Over the past few years multi-core processors have been coming into our computer systems more and more aggressively. AMD’s and Intel’s marketing efforts were not in vain: they managed to convince the consumers and software developers that increasing the number of computational cores is one of the most optimal ways of increasing the performance of contemporary computer systems. The first half of 2009 turned out extremely significant in this respect, when the dual-core processors were almost completely ousted into the inexpensive solutions segment, and quad-core processors settled down in the upper price segments of the market. However, you shouldn’t think that the arrival and spreading of dual-core and then later quad-core processors is a process with an endpoint. Although not all contemporary tasks can be easily split into parallel threads for easier processing by several processor cores, most resource-hungry algorithms, including applications for media content creation and processing in the first place, can scale their performance perfectly well as the number of parallel thread increases. As a result, there remains room for speeding up popular software applications by introducing CPUs with more computational cores, which becomes a major requisite for the soonest arrival of consumer processors with over four cores.
In fact, only certain production limitations prevent the manufacturers from making CPUs with more than four cores: contemporary semiconductor technologies do not allow designing large processor dies like that at a price point that would be acceptable for the PC market. However, quad-core processors will very soon be ousted from the high-performance market segment, that’s a fact. Solutions like that have already appeared in the high-performance server and workstation market and it is a clear indication of the upcoming changes. At this point six-core server CPUs are available from both manufacturers. AMD Company offers six-core Opteron processors known as Istanbul that are based on 45 nm semiconductor die, similar in microarchitecture to dies used in Phenom II processor series. As for Intel, they have six-core Xeon processors from Dunnington family, also based on 45 nm monolithic die that is made of three Core 2 Duo-like dies joined together and enhanced with a large L3 cache. As the production of these semiconductor dies containing up to 1-2 billion transistors becomes cheaper, six-core processors will eventually appear as desktop solutions.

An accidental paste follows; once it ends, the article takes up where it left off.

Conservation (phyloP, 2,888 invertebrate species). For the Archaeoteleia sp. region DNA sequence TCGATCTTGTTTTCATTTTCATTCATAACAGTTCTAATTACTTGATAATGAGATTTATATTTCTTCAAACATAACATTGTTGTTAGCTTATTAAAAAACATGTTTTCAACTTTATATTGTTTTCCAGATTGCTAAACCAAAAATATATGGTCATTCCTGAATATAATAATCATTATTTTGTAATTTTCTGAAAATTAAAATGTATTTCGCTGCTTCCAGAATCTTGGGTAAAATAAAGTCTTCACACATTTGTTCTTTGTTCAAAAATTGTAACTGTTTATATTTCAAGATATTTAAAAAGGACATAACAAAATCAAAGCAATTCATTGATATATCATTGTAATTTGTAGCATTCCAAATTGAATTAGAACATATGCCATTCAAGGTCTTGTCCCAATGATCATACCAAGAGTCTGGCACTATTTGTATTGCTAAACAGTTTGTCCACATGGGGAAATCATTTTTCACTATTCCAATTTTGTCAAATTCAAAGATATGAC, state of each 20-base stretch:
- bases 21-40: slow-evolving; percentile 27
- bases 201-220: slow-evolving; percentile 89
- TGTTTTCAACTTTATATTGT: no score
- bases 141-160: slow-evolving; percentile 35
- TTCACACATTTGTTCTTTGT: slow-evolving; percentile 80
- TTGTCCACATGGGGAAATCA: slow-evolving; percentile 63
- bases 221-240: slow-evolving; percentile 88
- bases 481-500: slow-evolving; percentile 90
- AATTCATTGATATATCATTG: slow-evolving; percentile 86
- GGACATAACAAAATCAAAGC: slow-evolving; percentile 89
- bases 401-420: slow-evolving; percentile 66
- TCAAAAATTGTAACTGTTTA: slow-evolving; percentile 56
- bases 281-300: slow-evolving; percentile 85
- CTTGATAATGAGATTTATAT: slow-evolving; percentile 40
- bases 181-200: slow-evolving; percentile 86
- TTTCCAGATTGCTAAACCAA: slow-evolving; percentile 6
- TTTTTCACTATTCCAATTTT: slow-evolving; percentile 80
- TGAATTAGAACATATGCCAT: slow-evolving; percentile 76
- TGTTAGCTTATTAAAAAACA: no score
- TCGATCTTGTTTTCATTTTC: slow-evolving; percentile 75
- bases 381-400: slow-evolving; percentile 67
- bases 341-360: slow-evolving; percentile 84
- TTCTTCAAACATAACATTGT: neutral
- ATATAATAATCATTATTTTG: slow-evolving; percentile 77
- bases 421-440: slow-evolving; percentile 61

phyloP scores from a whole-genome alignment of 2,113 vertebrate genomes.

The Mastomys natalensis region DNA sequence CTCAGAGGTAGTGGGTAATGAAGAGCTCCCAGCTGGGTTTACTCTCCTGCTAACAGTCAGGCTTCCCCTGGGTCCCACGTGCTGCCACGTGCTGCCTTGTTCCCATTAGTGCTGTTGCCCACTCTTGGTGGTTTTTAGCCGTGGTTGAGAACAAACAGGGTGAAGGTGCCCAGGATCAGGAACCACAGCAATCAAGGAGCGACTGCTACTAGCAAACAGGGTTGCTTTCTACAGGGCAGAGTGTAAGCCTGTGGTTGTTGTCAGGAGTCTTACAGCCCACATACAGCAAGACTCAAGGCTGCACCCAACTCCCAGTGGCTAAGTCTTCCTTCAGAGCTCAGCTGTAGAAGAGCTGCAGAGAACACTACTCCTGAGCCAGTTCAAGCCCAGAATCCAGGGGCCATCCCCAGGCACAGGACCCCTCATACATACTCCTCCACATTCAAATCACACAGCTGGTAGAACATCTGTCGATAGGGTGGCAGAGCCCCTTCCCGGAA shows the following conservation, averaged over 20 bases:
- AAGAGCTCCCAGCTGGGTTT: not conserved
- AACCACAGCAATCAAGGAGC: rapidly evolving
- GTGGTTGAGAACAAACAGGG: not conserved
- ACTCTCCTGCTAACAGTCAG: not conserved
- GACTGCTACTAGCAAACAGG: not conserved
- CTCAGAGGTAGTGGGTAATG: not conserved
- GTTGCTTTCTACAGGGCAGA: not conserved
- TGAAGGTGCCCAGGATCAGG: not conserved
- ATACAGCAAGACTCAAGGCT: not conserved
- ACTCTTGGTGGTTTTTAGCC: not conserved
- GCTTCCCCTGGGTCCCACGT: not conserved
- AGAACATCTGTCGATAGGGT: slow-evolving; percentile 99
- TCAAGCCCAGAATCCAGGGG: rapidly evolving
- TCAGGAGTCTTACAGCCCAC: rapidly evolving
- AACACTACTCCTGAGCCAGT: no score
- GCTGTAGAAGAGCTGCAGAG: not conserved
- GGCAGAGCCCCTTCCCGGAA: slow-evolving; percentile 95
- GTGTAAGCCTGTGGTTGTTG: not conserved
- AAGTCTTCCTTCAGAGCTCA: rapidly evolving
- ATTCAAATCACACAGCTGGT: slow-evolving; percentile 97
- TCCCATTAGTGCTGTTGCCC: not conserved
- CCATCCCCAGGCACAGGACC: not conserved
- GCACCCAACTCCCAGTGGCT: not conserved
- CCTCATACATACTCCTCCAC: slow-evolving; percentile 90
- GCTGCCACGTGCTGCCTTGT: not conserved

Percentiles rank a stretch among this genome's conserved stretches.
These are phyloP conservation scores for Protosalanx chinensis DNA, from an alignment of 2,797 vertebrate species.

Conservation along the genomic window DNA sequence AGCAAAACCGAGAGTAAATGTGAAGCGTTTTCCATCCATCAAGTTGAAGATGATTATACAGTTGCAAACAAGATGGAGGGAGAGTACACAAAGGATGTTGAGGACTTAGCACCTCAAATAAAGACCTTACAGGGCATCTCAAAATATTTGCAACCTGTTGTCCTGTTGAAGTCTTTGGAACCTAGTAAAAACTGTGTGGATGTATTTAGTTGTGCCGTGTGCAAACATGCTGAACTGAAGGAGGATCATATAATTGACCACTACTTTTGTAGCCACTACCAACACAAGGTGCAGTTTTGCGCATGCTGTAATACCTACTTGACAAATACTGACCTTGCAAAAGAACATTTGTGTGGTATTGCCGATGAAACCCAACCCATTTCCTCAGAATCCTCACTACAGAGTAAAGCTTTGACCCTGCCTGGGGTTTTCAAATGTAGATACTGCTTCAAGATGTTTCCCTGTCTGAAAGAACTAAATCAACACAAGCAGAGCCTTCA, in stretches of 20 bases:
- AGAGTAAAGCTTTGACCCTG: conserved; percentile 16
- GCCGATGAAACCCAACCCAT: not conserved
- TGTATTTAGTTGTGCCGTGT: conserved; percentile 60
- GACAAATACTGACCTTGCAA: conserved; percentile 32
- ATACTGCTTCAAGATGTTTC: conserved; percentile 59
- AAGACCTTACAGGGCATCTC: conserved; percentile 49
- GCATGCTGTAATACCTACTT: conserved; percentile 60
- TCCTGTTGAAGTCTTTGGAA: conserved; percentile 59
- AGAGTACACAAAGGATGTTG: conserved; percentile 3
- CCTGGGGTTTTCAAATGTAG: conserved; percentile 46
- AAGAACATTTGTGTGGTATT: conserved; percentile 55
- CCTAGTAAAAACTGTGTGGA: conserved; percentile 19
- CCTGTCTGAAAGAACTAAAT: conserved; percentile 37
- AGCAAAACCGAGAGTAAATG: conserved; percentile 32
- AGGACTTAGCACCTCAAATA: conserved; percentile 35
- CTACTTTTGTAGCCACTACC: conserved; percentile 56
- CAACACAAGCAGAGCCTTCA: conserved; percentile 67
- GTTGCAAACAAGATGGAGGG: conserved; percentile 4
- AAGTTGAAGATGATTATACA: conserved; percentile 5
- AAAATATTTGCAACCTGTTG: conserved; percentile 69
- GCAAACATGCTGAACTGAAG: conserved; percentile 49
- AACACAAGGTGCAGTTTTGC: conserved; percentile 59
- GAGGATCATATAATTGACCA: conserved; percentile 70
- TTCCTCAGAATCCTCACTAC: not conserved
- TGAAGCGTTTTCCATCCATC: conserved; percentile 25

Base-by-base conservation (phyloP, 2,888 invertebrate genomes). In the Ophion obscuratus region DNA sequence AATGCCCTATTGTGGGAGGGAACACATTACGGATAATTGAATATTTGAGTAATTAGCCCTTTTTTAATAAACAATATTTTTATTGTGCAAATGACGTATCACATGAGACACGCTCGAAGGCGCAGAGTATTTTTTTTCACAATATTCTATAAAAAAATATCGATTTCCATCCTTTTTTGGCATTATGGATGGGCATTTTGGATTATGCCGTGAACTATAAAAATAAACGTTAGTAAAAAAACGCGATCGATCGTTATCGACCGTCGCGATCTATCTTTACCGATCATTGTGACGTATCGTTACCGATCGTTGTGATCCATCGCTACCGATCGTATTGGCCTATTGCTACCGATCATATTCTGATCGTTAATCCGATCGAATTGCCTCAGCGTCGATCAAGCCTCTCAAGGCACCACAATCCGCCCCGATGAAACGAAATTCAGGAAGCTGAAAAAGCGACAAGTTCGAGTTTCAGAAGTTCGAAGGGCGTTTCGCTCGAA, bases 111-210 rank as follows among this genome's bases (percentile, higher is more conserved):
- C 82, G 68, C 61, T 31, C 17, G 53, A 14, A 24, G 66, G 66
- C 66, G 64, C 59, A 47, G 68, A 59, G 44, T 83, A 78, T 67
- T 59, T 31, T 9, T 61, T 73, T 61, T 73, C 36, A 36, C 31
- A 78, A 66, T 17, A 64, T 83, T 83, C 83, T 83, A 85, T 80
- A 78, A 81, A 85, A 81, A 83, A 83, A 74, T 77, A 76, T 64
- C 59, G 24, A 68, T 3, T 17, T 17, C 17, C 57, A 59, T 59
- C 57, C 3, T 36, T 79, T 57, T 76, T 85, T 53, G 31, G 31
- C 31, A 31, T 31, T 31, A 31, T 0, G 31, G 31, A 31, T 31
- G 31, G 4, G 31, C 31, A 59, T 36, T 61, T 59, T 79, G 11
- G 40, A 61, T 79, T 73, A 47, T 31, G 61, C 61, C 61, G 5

In fact, we have known about these Intel’s plans for a while no. The first six-core desktop processor from this company aka Gulftown should come out in H2 2010. It will be an LGA1366 solution with a 32nm monolithic core on Westmere microarchitecture (next Nehalem generation). Some time ago we learned about similar plans from AMD. Although this company was only planning to introduce more progressive 32 nm process for their solutions in 2011, they will launch their new six-core CPU also in 2010, around Q2. The corresponding processor is currently known as Thuban and will most likely be a server Istanbul adapted for desktop computers.
However, you don’t have to wait until next year to build a system based on a six-core processor. You just have to find a single-socket mainboard compatible with existing six-core server processors, which functionality will meet the requirements posed for mainboards for common computer systems. In other words, a mainboard like that should have at least PCI Express x16 slots for high-performance graphics accelerators. Luckily, our lab was lucky to find a mainboard like that with a single processor Socket F, which could be used to assemble and test a single-processor system on AMD Istanbul. This way we could take a peek into the future and get an idea of what a six-core processor is capable of in typical desktop tasks.
Moreover, it is also interesting to test Istanbul within a desktop system, because it will allow us to estimate the performance of the upcoming Thuban CPUs. These particular processors should become AMD’s primary weapon in the ongoing competition against Intel. Especially, since frankly speaking, the existing quad-core Phenom II processors seem to be a pretty weak alternative to Core i7 CPUs. Maybe Istanbul (that will eventually transform into a desktop reincarnation aka Thuban) will be able to shake the positions of Intel’s flagship solutions thanks to its additional cores? As we found out during our earlier research, Core i7 processors demonstrate unprecedented performance under well-paralleled computational load primarily due to Hyper-Threading technology support that adds four virtual cores to four “real” ones. As for Istanbul, it can oppose four virtual cores with two additional real ones that is why it is extremely interesting to see how it compares against Core i7.